Companies are relying on financial engineering to achieve profit growth in the face of middling U.S. economic gains, S&P Investment Advisory Services Chairman Mike Thompson said Monday.
"A lot of what you do see in terms of the profit growth you do have now is engineering," such as stock buybacks and global labor arbitrage, he told CNBC's "Squawk Box."
"These are the levers companies have to work with. They're taking advantage of the fact that there's a lot of opportunities to just continue to engineer their earnings."
Company reports are expected to show a 6.9 percent decline in earnings per share for the first three months of the year, according to Thomson Reuters I/B/E/S data. Earnings per share for S&P 500-listed companies fell 2.9 percent in the final quarter of 2015.
In this environment, it is not earnings, but "a really awful U.S. Treasury 10-year yield" that is driving stock prices, Thompson said. Investors are not necessarily rewarding companies for engineering their way to profit growth, he added. They simply have few other opportunities for yield.
"There's a demographic thing going on here," he said. "You have one of the largest and wealthiest — for sure — generations in the history of mankind, being the boomers, all at a point where they have to be putting money into something."
"In effect, it's very rational to be buying stocks. It sounds crazy. You say, 'Wow, there's no earnings growth,'" he said.
Valuation has been the only pillar supporting the stock market as earnings growth turned negative and liquidity conditions seized up, said Jurrien Timmer, director of global macro at Fidelity Investments.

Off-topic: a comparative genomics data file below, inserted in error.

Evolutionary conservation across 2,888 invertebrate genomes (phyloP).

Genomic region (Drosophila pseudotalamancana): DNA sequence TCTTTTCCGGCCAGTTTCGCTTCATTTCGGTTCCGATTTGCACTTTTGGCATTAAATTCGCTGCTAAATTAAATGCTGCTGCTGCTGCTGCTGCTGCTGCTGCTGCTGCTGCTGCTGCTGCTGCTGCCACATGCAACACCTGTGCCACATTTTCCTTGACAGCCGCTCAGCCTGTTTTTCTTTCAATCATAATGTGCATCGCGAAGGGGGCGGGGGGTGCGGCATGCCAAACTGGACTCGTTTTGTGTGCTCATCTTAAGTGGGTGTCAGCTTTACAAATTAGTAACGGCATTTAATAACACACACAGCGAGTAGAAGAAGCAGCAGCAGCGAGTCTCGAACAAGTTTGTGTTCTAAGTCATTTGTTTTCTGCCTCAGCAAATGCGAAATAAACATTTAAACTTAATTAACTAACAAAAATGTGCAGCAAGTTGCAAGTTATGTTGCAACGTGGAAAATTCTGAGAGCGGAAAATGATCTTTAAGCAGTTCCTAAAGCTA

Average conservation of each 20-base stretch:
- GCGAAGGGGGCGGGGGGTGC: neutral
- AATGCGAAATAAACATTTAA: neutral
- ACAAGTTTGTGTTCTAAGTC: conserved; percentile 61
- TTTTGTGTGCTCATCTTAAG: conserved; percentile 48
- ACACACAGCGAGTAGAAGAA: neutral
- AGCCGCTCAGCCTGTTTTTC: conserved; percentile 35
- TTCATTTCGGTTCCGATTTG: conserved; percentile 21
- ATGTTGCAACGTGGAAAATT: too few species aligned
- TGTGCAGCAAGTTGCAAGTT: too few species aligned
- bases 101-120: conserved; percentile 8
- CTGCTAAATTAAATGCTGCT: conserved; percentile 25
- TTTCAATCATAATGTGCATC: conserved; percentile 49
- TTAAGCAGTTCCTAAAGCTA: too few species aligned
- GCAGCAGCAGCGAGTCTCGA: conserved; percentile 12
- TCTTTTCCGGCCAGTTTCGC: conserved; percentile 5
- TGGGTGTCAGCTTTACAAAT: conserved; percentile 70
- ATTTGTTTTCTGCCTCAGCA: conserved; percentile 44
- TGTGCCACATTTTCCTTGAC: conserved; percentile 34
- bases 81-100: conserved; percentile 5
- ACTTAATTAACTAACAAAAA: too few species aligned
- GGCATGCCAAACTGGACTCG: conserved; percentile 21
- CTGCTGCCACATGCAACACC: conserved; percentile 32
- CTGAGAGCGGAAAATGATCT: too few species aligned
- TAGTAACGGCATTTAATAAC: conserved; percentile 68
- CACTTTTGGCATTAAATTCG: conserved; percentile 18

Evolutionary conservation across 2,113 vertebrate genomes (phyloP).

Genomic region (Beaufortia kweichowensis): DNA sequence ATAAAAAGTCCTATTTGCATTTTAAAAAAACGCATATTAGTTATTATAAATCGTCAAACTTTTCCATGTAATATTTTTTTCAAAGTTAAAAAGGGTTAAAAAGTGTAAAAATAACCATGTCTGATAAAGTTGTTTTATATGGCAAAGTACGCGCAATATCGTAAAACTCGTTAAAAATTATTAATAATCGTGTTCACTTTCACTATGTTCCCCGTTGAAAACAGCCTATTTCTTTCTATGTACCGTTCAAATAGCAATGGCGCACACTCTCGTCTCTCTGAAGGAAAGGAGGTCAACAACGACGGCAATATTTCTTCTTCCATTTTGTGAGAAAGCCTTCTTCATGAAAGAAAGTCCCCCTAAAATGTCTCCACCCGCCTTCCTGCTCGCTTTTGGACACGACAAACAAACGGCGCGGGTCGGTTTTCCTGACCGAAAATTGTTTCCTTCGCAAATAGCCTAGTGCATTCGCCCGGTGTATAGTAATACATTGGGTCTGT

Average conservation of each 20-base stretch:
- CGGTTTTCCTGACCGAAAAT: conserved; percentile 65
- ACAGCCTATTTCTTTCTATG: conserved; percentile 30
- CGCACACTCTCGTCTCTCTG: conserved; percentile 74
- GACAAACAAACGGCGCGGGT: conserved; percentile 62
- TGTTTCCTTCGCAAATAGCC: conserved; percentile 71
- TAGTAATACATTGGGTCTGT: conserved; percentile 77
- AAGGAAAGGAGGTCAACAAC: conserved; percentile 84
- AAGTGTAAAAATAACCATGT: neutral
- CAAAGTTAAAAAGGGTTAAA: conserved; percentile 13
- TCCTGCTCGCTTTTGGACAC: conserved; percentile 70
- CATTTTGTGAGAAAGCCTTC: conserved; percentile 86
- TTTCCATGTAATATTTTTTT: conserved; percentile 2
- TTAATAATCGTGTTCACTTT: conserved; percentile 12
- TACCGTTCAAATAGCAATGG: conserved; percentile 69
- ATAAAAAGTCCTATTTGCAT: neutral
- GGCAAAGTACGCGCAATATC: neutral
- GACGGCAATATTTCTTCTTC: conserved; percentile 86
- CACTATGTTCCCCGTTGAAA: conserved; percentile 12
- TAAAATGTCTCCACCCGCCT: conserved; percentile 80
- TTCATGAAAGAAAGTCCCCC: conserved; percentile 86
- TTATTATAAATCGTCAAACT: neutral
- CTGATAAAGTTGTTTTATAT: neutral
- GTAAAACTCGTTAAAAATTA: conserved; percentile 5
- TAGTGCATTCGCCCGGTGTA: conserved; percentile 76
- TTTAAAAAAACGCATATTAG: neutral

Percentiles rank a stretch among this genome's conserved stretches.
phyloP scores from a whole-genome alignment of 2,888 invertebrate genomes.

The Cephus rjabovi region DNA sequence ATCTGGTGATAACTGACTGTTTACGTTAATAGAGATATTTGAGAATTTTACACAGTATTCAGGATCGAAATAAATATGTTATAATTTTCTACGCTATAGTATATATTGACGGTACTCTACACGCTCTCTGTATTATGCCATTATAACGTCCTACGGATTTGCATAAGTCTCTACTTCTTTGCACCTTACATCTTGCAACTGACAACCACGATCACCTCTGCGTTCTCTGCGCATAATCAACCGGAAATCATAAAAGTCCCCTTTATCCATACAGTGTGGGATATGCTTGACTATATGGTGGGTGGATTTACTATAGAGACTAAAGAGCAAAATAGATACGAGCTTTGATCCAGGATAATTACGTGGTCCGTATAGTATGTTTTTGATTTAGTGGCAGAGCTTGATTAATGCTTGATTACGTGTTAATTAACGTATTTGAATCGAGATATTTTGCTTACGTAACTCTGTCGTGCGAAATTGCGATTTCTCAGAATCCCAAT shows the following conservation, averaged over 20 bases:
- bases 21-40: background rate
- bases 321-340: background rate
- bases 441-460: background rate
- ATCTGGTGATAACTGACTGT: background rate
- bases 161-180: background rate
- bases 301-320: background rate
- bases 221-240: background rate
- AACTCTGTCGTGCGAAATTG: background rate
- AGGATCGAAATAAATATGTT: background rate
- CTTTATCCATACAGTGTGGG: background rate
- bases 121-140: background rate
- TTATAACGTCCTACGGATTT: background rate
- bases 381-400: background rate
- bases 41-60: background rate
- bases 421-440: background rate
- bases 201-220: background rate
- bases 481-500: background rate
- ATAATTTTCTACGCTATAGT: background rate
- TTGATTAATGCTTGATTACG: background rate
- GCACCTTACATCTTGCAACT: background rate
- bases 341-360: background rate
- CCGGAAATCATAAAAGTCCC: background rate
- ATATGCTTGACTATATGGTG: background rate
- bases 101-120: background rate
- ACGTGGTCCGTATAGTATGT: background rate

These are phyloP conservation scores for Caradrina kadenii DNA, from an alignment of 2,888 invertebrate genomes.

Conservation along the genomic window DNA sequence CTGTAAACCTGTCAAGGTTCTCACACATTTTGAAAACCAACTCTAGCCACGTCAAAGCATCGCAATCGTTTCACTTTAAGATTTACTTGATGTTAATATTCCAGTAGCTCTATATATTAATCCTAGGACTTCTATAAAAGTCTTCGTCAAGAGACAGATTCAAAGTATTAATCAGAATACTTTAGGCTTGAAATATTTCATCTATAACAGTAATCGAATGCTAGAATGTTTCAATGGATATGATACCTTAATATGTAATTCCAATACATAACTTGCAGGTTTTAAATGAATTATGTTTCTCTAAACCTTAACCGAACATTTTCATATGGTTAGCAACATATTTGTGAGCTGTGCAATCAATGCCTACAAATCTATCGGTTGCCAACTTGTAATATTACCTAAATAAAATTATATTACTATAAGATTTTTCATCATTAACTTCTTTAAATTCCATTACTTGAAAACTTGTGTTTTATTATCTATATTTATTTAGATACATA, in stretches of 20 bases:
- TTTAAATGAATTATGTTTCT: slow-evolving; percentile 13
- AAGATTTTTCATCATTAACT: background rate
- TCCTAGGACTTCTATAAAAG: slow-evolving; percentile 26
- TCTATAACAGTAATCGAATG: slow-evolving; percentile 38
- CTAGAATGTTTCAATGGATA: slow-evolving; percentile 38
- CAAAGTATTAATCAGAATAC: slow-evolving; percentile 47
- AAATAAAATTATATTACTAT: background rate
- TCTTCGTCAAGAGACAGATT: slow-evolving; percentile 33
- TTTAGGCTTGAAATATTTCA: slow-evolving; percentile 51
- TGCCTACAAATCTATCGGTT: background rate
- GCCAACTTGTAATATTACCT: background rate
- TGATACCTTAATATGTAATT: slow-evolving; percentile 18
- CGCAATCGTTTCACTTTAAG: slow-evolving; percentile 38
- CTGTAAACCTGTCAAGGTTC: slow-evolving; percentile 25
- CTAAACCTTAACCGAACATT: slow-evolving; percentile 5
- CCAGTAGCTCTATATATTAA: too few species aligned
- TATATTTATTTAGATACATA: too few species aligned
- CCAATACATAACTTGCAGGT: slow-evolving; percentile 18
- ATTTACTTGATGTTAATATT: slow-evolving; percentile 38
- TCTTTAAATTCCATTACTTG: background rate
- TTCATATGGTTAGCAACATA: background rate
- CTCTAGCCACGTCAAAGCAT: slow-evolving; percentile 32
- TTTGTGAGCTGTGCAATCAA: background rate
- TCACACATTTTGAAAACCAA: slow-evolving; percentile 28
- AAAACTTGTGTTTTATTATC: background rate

Markets are getting a reprieve from liquidity tightening following the Fed's indication that policymakers will only raise rates twice this year, he told CNBC's "Squawk on the Street" on Monday. The Fed had earlier indicated four rate hikes in 2016.
Prior to the revision, expectations of higher U.S. interest rates while Europe and Japan were easing drove up the dollar, he said. That put the squeeze on the Chinese yuan, causing foreign exchange drawdowns, which creates a form of tightening, he said.
The dollar has since eased, but Timmer warned that liquidity could tighten again because U.S. and overseas monetary policy are still fundamentally diverging.
As for earnings, the worst of the declines could be over, so long as oil prices continue to rise and the dollar doesn't significantly strengthen, he said.
"For me, the question is, does earnings growth ex-energy actually go negative, which so far hasn't happened, ... or is this just a moderation of earnings growth that's more benign, like we've seen in some other sort of midcycle slowdown cycles," he said.